D. Work Assignments 1. Documentation: Students will be expected to write notes following the NewYork-Presbyterian Hospital's format and policies. Please refer to NOTEWRITING GUIDELINES FOR PHYSICAL THERAPY. 2. Student Presentations: A student presentation is required of all fulltime students. This will provide you with a valuable learning experience since it requires independent research, integration of theoretical and clinical knowledge and an opportunity for public speaking. The presentation will be scheduled during clinical inservice time whenever possible. Please refer to Guidelines and Procedures for Student presentations (Appendix iv). 3. Other Assignments: Students may be given other assignments by their supervisors as well. assigned date. E. Student Evaluations You will receive a mid-term and final evaluation from your clinical instructor(s) using the Clinical Performance Instrument (CPI). your particular level of education and experience. students are also required to perform a self-evaluation. In addition, weekly summary planning forms will be completed and discussed by the CI and student. F. Student's appraisal of the affiliation At the end of the affiliation, you will complete the enclosed Physical Therapy Student Affiliation Appraisal (appendix v), so that the Physical The evaluation criteria used are the clinical objectives set by your school for In NewYork State, You are expected to complete them by the

15

NewYork-Presbyterian Hospital/Weill Cornell Medical Center Department of Rehabilitation Medicine-Physical Therapy Student Manual

Therapy Department can continue to monitor and upgrade the quality of its student program. Any constructive criticism or suggestions pertaining to your experience at The NewYork Presbyterian Hospital, however, should be discussed immediately with your supervisor or with the clinical coordinator so as to maximize your learning experience at NewYork-Presbyterian Hospital. G. Educational Materials Books, Journals, tapes, etc., are also available at the Cornell University Medical College Library, which is located on the first floor of the medical school (entrance at 69th Street and York Avenue). H. Lateness/Illness/Absence NewYork-Presbyterian Hospital will abide by your school's policies for lateness, illness and absence. If you will be late or absent, please call your supervisor or the clinical coordinator by 8:30 a.m. I. Meals Meals can be purchased in the hospital cafeteria, which is located in the basement, (discount with I.D.) or in nearby delicatessens and restaurants. If you wish to bring your lunch, you may use the refrigerators located in the physical occupational therapy areas or in the staff lounge for inpatient units in the Greenberg Pavilion. J. Housing: Students are responsible for arranging their own housing. is a rental fee. You may request a housing application from: Housing Office Weill Cornell Medical Center 420 East 70th Street New York, NY 10021 (212) 746-1001 or NYPH Real Estate at (212) 746-1968. 16 In rare instances, housing may be available through Cornell or the hospital. There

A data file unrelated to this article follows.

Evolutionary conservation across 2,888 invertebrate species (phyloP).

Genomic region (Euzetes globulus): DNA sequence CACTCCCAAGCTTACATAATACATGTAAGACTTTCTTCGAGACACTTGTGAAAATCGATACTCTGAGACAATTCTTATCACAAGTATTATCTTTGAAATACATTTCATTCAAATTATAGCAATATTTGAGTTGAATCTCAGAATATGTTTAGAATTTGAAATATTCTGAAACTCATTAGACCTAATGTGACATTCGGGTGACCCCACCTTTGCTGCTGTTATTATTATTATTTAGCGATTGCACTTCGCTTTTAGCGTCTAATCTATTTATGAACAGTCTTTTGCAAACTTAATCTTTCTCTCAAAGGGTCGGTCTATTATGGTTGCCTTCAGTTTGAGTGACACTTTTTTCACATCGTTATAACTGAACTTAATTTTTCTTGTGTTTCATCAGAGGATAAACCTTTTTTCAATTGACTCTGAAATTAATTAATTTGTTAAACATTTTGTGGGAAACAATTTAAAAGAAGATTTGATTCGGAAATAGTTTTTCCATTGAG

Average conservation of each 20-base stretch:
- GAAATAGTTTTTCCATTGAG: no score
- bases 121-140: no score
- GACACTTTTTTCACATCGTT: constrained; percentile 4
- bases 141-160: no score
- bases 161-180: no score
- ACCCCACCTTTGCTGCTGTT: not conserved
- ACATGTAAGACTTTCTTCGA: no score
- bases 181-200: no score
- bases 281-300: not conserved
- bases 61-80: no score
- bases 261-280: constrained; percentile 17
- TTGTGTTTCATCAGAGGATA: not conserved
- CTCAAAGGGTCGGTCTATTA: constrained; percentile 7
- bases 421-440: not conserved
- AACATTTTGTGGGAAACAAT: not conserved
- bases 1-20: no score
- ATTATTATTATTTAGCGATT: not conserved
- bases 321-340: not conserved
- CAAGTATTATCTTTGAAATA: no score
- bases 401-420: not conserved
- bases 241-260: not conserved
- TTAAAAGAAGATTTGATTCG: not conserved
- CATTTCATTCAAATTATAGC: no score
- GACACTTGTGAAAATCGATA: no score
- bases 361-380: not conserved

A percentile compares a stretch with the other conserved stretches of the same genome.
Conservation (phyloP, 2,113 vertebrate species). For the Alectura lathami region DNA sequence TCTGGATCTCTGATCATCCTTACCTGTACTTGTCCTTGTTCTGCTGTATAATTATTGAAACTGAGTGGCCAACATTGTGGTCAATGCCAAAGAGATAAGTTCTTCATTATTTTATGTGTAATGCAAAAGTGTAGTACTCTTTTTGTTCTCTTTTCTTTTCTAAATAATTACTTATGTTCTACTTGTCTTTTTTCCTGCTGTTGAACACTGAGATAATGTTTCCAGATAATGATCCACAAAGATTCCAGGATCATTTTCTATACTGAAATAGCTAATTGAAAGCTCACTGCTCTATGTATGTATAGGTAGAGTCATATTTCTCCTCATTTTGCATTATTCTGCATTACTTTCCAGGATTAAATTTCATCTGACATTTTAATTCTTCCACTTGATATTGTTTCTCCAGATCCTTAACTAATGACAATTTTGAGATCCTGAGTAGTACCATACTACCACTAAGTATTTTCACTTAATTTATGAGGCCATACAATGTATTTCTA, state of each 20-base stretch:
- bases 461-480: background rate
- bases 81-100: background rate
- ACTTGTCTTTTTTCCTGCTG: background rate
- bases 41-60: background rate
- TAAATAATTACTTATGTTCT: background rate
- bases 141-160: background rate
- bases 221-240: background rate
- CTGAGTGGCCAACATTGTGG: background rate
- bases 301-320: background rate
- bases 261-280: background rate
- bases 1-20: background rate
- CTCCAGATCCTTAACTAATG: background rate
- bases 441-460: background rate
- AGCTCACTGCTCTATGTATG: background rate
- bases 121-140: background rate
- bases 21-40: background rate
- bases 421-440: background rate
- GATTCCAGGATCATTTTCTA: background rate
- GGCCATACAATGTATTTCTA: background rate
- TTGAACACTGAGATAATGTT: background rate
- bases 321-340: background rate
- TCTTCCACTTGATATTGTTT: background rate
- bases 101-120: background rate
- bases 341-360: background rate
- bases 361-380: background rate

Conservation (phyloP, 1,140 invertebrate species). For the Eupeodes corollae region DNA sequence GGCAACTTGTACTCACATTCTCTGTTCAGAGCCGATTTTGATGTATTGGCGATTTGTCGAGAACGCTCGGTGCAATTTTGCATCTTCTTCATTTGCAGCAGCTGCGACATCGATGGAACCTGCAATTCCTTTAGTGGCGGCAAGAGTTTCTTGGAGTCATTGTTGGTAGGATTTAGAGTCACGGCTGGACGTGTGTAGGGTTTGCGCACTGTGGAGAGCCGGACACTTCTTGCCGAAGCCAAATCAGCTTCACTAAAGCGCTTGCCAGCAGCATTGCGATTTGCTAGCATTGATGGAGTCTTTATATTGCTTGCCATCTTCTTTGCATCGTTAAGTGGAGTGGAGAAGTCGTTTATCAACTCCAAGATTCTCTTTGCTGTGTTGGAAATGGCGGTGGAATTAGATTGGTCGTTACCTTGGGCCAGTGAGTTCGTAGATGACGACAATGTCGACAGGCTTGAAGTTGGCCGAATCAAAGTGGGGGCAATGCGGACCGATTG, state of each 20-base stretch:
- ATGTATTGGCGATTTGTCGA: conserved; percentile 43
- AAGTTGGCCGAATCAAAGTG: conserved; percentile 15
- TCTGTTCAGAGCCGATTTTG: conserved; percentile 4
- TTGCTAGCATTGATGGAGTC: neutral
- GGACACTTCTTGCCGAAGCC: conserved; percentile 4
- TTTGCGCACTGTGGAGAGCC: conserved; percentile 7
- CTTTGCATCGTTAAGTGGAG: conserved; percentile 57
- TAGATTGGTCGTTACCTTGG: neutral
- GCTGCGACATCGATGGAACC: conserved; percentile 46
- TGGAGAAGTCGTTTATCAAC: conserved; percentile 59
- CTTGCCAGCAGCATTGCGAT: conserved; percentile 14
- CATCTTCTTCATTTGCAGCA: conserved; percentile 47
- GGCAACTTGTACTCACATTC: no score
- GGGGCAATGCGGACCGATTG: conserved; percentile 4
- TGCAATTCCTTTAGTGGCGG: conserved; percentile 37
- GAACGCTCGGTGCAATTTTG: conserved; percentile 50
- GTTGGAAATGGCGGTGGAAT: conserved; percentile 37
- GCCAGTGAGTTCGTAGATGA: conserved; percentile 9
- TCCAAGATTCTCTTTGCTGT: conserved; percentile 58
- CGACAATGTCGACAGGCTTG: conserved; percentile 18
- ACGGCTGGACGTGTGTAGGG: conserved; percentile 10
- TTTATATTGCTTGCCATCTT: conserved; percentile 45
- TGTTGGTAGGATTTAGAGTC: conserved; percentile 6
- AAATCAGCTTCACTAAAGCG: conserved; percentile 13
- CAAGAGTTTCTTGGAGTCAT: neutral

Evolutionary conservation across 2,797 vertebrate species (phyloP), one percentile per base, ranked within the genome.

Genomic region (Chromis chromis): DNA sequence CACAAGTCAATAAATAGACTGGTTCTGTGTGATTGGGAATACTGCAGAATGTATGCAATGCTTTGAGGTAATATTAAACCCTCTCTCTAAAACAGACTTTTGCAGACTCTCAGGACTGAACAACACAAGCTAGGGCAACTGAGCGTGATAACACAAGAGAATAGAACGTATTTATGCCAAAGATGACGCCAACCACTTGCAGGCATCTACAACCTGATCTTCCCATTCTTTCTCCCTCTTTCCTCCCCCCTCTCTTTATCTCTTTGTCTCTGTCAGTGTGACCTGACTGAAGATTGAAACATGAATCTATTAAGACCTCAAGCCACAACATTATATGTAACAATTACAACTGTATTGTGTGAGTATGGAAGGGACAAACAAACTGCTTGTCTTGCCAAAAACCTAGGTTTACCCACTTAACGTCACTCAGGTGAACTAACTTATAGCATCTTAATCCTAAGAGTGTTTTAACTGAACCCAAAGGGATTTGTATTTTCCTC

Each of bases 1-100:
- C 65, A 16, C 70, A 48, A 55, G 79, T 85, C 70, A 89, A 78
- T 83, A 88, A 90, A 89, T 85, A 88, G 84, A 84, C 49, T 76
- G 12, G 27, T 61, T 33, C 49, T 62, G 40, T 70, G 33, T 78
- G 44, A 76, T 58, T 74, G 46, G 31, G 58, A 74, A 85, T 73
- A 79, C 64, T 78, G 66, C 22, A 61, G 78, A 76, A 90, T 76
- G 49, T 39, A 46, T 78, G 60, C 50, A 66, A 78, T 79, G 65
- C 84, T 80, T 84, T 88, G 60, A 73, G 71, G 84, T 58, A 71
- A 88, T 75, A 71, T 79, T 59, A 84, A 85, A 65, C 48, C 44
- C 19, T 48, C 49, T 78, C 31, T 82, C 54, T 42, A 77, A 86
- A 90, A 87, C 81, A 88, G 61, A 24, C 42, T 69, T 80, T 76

NewYork-Presbyterian Hospital/Weill Cornell Medical Center Department of Rehabilitation Medicine-Physical Therapy Student Manual